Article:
"For the first time, polymers with arbitrary functionality (ester, amide, sulfonamide, aliphatic, aromatic, heterocyclic, etc.) within the backbone can be produced while still providing control over molecular weight and molecular weight distribution."
Having esters in the backbone means that this material could be hydrolytically degraded. While such degradation is most often undesirable, at other times, it can be a blessing. Regardless, just having it as an option is helpful.

And this polymerization is extra sweet as the trigger is built using saccharin as a starting material. All in all, very clever.

I need to mention that the article is open access. Anyone can read it for free. But if you try and read a review of it at Nature Chemistry, you have to pay. So, one last question:
If you could read a research article for free or pay for a review of it, which would you choose?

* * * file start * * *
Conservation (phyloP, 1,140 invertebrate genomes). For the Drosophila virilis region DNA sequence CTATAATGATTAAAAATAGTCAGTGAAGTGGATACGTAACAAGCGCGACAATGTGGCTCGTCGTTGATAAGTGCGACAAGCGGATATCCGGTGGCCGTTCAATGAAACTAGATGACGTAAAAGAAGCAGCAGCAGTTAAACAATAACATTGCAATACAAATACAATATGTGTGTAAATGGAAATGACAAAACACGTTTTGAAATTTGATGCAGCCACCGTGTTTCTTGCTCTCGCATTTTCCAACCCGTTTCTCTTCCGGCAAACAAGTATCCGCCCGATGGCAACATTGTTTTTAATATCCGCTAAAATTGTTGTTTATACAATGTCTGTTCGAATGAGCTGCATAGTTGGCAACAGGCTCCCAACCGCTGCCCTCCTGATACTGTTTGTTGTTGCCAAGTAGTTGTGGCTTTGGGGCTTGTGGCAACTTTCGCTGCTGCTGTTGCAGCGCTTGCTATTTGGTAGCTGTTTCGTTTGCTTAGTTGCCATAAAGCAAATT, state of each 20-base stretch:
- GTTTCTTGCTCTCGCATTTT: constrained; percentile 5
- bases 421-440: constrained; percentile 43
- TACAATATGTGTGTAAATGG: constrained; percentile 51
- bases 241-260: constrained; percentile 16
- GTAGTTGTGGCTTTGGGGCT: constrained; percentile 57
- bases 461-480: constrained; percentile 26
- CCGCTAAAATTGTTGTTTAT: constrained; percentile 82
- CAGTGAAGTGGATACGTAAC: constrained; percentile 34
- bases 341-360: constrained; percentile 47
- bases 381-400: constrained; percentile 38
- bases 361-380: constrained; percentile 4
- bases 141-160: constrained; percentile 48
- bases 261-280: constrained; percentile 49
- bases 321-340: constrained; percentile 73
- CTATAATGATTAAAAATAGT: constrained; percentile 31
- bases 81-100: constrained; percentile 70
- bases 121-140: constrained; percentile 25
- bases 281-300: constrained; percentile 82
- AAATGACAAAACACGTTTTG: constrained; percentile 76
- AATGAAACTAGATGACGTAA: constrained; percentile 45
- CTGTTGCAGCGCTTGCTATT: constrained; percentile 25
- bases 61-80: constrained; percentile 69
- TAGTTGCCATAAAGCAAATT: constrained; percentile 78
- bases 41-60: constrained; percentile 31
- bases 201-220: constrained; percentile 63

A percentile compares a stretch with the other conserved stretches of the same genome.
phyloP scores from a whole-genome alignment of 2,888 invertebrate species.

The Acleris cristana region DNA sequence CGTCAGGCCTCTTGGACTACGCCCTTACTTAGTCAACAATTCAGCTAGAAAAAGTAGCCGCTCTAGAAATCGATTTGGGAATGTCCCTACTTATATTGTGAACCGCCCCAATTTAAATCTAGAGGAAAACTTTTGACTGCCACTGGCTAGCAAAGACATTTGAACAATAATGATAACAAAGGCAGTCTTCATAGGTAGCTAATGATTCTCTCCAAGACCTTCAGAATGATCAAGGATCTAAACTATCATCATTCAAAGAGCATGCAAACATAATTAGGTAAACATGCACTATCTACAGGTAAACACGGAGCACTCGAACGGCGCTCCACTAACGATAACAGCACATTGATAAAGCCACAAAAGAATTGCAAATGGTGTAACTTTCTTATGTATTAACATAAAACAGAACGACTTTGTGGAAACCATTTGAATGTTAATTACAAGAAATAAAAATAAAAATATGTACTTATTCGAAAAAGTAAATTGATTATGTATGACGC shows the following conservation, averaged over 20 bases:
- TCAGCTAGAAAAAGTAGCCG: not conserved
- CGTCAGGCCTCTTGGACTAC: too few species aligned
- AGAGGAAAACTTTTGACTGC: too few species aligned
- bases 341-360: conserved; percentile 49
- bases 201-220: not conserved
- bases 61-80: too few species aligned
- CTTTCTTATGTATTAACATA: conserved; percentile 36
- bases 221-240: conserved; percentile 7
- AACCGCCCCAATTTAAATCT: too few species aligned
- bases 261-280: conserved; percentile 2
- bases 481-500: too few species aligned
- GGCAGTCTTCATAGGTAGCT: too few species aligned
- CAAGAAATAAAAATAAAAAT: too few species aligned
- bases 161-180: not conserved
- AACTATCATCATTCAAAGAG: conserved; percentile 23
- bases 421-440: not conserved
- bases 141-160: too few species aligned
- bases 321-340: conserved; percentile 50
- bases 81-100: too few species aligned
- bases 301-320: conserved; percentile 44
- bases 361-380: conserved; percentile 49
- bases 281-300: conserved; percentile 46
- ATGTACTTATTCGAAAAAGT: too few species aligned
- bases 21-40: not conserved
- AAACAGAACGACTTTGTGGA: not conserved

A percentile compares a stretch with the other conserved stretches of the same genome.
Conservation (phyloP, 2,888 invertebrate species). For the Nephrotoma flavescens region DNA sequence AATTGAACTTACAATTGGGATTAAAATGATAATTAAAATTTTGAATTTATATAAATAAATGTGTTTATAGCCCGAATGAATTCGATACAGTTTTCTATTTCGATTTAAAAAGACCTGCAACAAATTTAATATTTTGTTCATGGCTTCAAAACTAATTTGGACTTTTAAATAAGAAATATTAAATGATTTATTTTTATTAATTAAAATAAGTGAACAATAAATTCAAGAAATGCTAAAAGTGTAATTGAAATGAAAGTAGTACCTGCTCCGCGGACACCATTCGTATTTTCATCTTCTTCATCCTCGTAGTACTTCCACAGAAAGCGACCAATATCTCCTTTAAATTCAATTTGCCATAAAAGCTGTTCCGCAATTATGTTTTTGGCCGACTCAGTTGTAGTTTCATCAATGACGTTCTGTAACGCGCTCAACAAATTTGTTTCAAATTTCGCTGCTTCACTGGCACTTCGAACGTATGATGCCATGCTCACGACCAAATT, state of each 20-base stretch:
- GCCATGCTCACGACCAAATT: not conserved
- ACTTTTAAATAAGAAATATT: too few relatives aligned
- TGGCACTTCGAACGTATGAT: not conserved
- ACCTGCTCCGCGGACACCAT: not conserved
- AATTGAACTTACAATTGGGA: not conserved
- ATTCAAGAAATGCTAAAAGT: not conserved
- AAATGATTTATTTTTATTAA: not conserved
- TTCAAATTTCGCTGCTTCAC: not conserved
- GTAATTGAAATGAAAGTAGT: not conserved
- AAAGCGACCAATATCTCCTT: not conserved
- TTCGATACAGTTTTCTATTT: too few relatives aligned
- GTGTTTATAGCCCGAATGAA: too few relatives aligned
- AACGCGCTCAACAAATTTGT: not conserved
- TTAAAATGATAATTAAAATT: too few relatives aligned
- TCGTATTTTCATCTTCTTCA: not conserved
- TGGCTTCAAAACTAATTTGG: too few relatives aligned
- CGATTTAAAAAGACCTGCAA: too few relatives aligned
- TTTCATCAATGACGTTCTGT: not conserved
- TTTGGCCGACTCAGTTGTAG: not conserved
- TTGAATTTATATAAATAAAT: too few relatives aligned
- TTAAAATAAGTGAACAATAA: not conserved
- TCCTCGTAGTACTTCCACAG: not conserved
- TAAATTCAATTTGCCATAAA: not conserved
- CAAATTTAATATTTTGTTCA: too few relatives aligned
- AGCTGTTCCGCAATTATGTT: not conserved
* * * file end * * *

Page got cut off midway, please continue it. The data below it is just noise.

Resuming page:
(Shameless self-promotion: my article reviews have always been and always will be free.)


Previous Years

July 27, 2012 - The Most Overlooked Analytic Technique in Polymers - DSC

July 27, 2011 - Bad Management or Excellent Engineering?

July 27, 2010 - Gelators - Part I

Thursday, July 23, 2015

Ocean Plastic Greenwashing

While the concern over ocean plastic continues to grow, a new threat associated with it that needs our more immediate attention: greenwashing. There is an ever growing list of companies and publicity-seeking celebrities that are trying to leverage this problem into cash in their pockets by giving the illusion that they are solving or helping to solve the problem.